How to Successfully Manage Multiple Projects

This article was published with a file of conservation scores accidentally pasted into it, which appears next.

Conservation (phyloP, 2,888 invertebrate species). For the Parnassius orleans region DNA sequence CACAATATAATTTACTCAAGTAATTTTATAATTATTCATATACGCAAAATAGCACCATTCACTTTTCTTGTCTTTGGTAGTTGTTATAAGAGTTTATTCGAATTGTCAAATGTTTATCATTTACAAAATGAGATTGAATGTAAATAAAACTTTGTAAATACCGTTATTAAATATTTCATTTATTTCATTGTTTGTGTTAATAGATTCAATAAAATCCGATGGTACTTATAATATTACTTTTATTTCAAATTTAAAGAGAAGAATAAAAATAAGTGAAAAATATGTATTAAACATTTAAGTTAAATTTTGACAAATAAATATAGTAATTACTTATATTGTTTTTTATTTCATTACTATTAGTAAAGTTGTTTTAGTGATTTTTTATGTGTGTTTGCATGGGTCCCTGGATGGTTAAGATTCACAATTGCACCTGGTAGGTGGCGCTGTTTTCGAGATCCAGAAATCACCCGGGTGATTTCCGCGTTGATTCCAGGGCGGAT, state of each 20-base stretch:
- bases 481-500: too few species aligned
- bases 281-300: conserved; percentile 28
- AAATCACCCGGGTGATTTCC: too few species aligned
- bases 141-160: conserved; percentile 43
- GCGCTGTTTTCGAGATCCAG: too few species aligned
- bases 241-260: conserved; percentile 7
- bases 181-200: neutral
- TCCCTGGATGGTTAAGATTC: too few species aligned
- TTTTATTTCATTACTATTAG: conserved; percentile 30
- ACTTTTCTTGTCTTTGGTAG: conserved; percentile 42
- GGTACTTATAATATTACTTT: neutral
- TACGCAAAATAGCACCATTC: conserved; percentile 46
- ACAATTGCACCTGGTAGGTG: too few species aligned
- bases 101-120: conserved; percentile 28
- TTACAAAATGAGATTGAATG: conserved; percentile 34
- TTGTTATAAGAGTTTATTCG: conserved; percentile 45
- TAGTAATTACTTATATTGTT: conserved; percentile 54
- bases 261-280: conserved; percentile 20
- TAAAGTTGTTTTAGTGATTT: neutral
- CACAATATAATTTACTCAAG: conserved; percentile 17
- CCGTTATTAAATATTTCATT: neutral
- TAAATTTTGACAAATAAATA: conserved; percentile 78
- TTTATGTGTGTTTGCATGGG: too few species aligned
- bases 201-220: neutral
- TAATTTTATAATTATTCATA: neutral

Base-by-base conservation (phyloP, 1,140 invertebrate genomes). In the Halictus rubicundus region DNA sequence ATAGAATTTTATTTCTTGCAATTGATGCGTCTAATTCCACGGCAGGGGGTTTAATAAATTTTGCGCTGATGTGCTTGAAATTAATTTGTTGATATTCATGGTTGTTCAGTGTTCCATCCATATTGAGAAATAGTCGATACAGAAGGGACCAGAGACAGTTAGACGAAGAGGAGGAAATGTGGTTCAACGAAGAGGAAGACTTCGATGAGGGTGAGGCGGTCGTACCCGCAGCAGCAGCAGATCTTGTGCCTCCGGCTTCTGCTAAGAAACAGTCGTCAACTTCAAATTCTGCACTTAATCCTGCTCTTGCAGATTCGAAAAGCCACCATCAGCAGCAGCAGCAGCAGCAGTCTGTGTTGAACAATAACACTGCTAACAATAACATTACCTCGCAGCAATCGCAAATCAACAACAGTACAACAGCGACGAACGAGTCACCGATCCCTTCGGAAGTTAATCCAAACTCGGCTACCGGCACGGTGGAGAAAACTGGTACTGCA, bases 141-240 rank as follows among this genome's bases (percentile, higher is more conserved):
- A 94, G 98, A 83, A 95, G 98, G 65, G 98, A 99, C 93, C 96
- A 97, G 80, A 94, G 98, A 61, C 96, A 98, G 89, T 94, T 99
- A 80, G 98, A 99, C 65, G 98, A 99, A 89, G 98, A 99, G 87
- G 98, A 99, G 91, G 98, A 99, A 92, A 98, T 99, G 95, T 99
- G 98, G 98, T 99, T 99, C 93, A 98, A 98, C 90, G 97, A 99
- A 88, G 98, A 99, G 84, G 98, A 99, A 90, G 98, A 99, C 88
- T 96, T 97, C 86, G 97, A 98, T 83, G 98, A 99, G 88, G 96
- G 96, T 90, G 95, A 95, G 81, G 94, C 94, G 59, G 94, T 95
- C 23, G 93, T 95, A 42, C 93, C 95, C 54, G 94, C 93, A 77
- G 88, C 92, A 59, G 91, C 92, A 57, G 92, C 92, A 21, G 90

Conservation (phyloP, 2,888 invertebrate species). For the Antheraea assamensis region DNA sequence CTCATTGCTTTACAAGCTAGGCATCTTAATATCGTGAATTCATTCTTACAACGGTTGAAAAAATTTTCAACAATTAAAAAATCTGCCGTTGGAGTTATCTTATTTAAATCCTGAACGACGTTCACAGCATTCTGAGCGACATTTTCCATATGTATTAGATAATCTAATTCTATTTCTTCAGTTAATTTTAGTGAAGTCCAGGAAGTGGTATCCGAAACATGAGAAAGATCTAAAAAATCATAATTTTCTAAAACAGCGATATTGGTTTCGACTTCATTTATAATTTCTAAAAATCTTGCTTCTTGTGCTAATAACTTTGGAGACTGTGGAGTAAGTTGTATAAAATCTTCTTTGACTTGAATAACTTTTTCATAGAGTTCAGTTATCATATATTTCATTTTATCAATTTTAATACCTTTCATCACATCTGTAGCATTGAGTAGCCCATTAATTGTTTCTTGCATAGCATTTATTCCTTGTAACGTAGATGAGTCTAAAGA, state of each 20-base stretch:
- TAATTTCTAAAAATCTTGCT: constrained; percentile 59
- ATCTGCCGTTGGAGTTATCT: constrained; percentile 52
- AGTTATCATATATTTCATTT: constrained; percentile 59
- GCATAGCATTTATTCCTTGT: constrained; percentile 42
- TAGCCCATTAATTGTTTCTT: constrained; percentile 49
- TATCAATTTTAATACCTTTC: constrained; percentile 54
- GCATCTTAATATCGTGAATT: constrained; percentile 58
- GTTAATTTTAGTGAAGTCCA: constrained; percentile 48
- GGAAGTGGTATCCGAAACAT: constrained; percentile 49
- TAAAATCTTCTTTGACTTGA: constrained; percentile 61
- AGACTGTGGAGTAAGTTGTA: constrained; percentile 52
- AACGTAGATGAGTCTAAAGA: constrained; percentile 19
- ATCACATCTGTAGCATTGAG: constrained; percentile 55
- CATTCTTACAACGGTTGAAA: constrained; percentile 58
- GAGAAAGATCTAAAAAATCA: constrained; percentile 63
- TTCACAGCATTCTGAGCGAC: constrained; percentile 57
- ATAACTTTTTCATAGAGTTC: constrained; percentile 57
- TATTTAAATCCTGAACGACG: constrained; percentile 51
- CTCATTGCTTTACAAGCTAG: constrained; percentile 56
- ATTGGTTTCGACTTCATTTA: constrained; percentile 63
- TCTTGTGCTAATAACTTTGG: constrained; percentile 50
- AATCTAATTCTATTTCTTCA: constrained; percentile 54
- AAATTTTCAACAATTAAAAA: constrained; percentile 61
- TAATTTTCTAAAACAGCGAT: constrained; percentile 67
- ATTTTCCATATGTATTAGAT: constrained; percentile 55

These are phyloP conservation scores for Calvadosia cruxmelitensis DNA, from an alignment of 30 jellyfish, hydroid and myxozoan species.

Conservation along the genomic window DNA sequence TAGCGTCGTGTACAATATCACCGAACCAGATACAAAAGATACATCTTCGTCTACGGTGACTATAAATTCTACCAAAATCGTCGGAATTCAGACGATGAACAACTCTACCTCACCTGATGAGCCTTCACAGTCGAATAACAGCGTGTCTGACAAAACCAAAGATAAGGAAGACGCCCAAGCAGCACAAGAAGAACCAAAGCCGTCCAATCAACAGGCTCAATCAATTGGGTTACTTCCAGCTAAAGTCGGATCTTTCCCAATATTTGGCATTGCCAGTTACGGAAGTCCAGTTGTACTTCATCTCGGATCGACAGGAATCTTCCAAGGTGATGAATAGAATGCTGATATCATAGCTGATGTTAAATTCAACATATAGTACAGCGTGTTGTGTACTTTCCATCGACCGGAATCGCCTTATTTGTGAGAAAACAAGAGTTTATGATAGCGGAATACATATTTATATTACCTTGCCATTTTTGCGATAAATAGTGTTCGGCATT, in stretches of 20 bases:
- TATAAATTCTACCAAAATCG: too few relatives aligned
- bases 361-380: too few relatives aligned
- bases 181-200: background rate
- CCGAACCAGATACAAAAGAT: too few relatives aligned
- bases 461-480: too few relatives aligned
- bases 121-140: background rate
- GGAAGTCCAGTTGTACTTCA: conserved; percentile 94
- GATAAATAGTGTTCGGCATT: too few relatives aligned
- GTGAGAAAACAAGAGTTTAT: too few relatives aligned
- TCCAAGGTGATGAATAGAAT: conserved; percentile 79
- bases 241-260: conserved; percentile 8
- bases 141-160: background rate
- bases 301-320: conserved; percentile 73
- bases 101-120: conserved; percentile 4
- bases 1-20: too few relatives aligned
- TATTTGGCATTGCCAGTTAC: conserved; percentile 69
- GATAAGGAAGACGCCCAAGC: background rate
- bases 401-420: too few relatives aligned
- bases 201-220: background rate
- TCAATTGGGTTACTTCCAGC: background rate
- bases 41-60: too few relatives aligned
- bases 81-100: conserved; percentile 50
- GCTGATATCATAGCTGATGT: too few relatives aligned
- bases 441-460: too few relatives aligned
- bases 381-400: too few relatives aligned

In this video, I give you an overview of the key elements you need to have in place to successfully manage multiple projects. FREE Project Management EBOOK for new project managers. DOWNLOAD HERE: http://www.easyprojects.net/ebook/ Don't forget to check out our Blog on project management to learn more: http://www.easyprojects.net/blog/ **Transcription** You can run into a lot of problems if you can’t manage multiple projects successfully such as: Missed deadlines Unhappy clients Personal stress Stress for shared resources So how do you stop these atrocities from unleashing hell on your state of mind? Well, you have to plan really really well. Let me show you how: First, you have to organize your time. Let’s go through some best practices on how to do that. Get a bird's-eye view What you want to do at this point is look at how many projects you have, what their deadlines are how much time you need to spend on each to make sure they are completed on time. Dedicate your time The activities that you perform during the day can be grouped together. For example you can you can either group similar activities together (like all admin activities in one block) or group activities for the same project or client together (client emails, activity follow ups, etc--all for the same project) . This will help you stay organized and prevent you from jumping all over the place. Second, you need to delegate. Delegation is key when it comes to staying sane while managing multiple projects. Acknowledge that you can’t do everything yourself and source out people who can. There are a few things to keep in mind when you delegate: Manage your to-do list: Make a list of all the tasks for each project. Look at what you can realistically do and delegate everything else. If you use a resource management tool, see who is available to do the other tasks and assign away! Communicate Make sure you don’t just assign things and expect everyone knows what to do or even what the project is about. Make time to speak to each of your project teams about expectations and to help boost morale around the project itself. Third, organize your shared resources. It would be really nice if we could clone our team members, but that’s not a thing yet. As you work on your five projects, which use certain team members, other project managers may also have their own five projects, which also use the same team members. So yeah, that can get tricky. Here’s what you need to do: Pull up your resource loading chart and see who you need and who is available to start when. This includes team members, contractors and equipment. You need to be able to see all of this information in one place so you know how to organize your time and make accurate predictions on how long a project will take to complete based on the resources available, and which schedules you need to move around to keep your resources from getting overwhelmed. Next, Make Customers a part of your team: When you make clients and customers part of the project team, you’ll find that it’s much easier for you to manage multiple projects. When everyone is involved, they take more responsibility for their part and the parts of others. In the end, the project you are working is not for you and it's not for your team - it’s for your clients. Since they are most concerned with the end result, they will be more inclined to pay attention. If you use project management software, your guest portal will allow your clients or stakeholders to track progress and communicate with the team. This will also cut down on the time you have to spend micromanaging. It’s a win-win. Finally, Figure out how you will track progress: With all projects, you need to make sure that you are tracking progress. Now we’ve spoken in depth about tracking progress in one of our previous videos so I will give you a quick idea of what to track. Track percentage completed and percentage remaining. Track by hours. Tracking by hours is a more popular option for project managers because it allows them to be more accurate in their reporting. It’s easier to say that a project has 12 hours of work remaining. For accurate tracking results, make sure your team know they have to: Track for each activity, so your overall project progress is updated Track frequently (ideally updates every day) - real time data, otherwise people won’t trust it Don’t overkill with too much precision. Round it to 10% or 30 min, you don’t want to see 37 min left Make it a rule for everyone - no exceptions, otherwise people will sabotage it. If you have some great tools or methods that you use to stay on top, let us know by commenting below!